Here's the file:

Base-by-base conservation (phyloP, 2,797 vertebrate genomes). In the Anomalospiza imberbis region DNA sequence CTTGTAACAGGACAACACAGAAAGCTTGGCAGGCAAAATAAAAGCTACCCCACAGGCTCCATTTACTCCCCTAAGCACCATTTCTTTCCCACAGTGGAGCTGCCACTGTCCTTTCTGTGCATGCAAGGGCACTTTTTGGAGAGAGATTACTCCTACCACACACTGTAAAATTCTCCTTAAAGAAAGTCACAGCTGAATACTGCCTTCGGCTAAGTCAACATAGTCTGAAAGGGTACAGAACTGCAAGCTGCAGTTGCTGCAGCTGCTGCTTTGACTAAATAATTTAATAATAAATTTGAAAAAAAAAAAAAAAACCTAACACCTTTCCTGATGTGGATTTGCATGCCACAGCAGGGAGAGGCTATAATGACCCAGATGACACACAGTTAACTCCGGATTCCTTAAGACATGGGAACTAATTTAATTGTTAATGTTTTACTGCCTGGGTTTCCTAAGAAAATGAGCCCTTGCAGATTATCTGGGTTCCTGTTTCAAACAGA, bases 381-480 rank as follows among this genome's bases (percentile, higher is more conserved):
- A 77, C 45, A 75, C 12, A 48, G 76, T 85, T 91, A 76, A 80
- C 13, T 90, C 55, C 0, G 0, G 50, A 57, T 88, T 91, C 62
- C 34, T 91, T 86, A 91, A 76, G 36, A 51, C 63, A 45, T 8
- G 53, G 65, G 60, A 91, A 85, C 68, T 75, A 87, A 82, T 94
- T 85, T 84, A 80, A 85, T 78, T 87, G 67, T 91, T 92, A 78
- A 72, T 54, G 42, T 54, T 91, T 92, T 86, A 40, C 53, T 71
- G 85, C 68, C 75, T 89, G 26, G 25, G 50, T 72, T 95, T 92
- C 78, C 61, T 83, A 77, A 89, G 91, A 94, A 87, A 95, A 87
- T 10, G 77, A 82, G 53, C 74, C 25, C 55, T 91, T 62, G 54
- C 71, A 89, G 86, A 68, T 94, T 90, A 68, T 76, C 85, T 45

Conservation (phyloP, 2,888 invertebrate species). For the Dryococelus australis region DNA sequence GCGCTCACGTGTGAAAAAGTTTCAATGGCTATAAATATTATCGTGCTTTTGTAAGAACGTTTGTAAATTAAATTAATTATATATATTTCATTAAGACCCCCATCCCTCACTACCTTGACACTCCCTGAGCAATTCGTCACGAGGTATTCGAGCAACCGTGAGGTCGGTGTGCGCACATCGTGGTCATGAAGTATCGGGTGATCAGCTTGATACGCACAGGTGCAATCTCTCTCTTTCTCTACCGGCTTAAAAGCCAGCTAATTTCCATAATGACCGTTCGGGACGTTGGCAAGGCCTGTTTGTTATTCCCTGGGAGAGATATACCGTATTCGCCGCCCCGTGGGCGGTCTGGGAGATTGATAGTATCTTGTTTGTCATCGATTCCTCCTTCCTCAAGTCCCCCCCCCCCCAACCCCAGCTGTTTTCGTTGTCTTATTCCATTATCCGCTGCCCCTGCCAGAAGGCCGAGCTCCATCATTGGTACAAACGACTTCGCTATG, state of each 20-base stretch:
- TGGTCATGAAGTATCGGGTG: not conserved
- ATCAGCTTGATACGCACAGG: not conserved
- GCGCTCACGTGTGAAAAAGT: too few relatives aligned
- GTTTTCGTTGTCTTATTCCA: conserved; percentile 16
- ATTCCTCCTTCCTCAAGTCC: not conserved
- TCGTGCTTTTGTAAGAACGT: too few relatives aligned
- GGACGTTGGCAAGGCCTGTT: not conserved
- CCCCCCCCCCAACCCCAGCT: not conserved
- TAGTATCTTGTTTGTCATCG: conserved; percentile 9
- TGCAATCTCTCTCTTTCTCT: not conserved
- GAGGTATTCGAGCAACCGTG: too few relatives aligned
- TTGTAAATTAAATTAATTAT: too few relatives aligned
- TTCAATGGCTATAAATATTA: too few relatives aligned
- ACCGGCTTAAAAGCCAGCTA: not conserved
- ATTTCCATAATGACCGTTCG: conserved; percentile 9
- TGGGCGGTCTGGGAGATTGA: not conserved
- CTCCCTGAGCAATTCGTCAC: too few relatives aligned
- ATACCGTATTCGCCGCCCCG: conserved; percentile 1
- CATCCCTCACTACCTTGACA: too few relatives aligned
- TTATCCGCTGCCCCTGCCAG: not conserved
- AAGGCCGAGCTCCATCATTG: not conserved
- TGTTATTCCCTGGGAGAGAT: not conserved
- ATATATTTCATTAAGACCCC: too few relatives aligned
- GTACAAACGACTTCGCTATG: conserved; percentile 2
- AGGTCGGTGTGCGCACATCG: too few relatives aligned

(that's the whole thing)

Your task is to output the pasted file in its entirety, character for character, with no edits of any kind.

Base-by-base conservation (phyloP, 2,797 vertebrate genomes). In the Anomalospiza imberbis region DNA sequence CTTGTAACAGGACAACACAGAAAGCTTGGCAGGCAAAATAAAAGCTACCCCACAGGCTCCATTTACTCCCCTAAGCACCATTTCTTTCCCACAGTGGAGCTGCCACTGTCCTTTCTGTGCATGCAAGGGCACTTTTTGGAGAGAGATTACTCCTACCACACACTGTAAAATTCTCCTTAAAGAAAGTCACAGCTGAATACTGCCTTCGGCTAAGTCAACATAGTCTGAAAGGGTACAGAACTGCAAGCTGCAGTTGCTGCAGCTGCTGCTTTGACTAAATAATTTAATAATAAATTTGAAAAAAAAAAAAAAAACCTAACACCTTTCCTGATGTGGATTTGCATGCCACAGCAGGGAGAGGCTATAATGACCCAGATGACACACAGTTAACTCCGGATTCCTTAAGACATGGGAACTAATTTAATTGTTAATGTTTTACTGCCTGGGTTTCCTAAGAAAATGAGCCCTTGCAGATTATCTGGGTTCCTGTTTCAAACAGA, bases 381-480 rank as follows among this genome's bases (percentile, higher is more conserved):
- A 77, C 45, A 75, C 12, A 48, G 76, T 85, T 91, A 76, A 80
- C 13, T 90, C 55, C 0, G 0, G 50, A 57, T 88, T 91, C 62
- C 34, T 91, T 86, A 91, A 76, G 36, A 51, C 63, A 45, T 8
- G 53, G 65, G 60, A 91, A 85, C 68, T 75, A 87, A 82, T 94
- T 85, T 84, A 80, A 85, T 78, T 87, G 67, T 91, T 92, A 78
- A 72, T 54, G 42, T 54, T 91, T 92, T 86, A 40, C 53, T 71
- G 85, C 68, C 75, T 89, G 26, G 25, G 50, T 72, T 95, T 92
- C 78, C 61, T 83, A 77, A 89, G 91, A 94, A 87, A 95, A 87
- T 10, G 77, A 82, G 53, C 74, C 25, C 55, T 91, T 62, G 54
- C 71, A 89, G 86, A 68, T 94, T 90, A 68, T 76, C 85, T 45

Conservation (phyloP, 2,888 invertebrate species). For the Dryococelus australis region DNA sequence GCGCTCACGTGTGAAAAAGTTTCAATGGCTATAAATATTATCGTGCTTTTGTAAGAACGTTTGTAAATTAAATTAATTATATATATTTCATTAAGACCCCCATCCCTCACTACCTTGACACTCCCTGAGCAATTCGTCACGAGGTATTCGAGCAACCGTGAGGTCGGTGTGCGCACATCGTGGTCATGAAGTATCGGGTGATCAGCTTGATACGCACAGGTGCAATCTCTCTCTTTCTCTACCGGCTTAAAAGCCAGCTAATTTCCATAATGACCGTTCGGGACGTTGGCAAGGCCTGTTTGTTATTCCCTGGGAGAGATATACCGTATTCGCCGCCCCGTGGGCGGTCTGGGAGATTGATAGTATCTTGTTTGTCATCGATTCCTCCTTCCTCAAGTCCCCCCCCCCCCAACCCCAGCTGTTTTCGTTGTCTTATTCCATTATCCGCTGCCCCTGCCAGAAGGCCGAGCTCCATCATTGGTACAAACGACTTCGCTATG, state of each 20-base stretch:
- TGGTCATGAAGTATCGGGTG: not conserved
- ATCAGCTTGATACGCACAGG: not conserved
- GCGCTCACGTGTGAAAAAGT: too few relatives aligned
- GTTTTCGTTGTCTTATTCCA: conserved; percentile 16
- ATTCCTCCTTCCTCAAGTCC: not conserved
- TCGTGCTTTTGTAAGAACGT: too few relatives aligned
- GGACGTTGGCAAGGCCTGTT: not conserved
- CCCCCCCCCCAACCCCAGCT: not conserved
- TAGTATCTTGTTTGTCATCG: conserved; percentile 9
- TGCAATCTCTCTCTTTCTCT: not conserved
- GAGGTATTCGAGCAACCGTG: too few relatives aligned
- TTGTAAATTAAATTAATTAT: too few relatives aligned
- TTCAATGGCTATAAATATTA: too few relatives aligned
- ACCGGCTTAAAAGCCAGCTA: not conserved
- ATTTCCATAATGACCGTTCG: conserved; percentile 9
- TGGGCGGTCTGGGAGATTGA: not conserved
- CTCCCTGAGCAATTCGTCAC: too few relatives aligned
- ATACCGTATTCGCCGCCCCG: conserved; percentile 1
- CATCCCTCACTACCTTGACA: too few relatives aligned
- TTATCCGCTGCCCCTGCCAG: not conserved
- AAGGCCGAGCTCCATCATTG: not conserved
- TGTTATTCCCTGGGAGAGAT: not conserved
- ATATATTTCATTAAGACCCC: too few relatives aligned
- GTACAAACGACTTCGCTATG: conserved; percentile 2
- AGGTCGGTGTGCGCACATCG: too few relatives aligned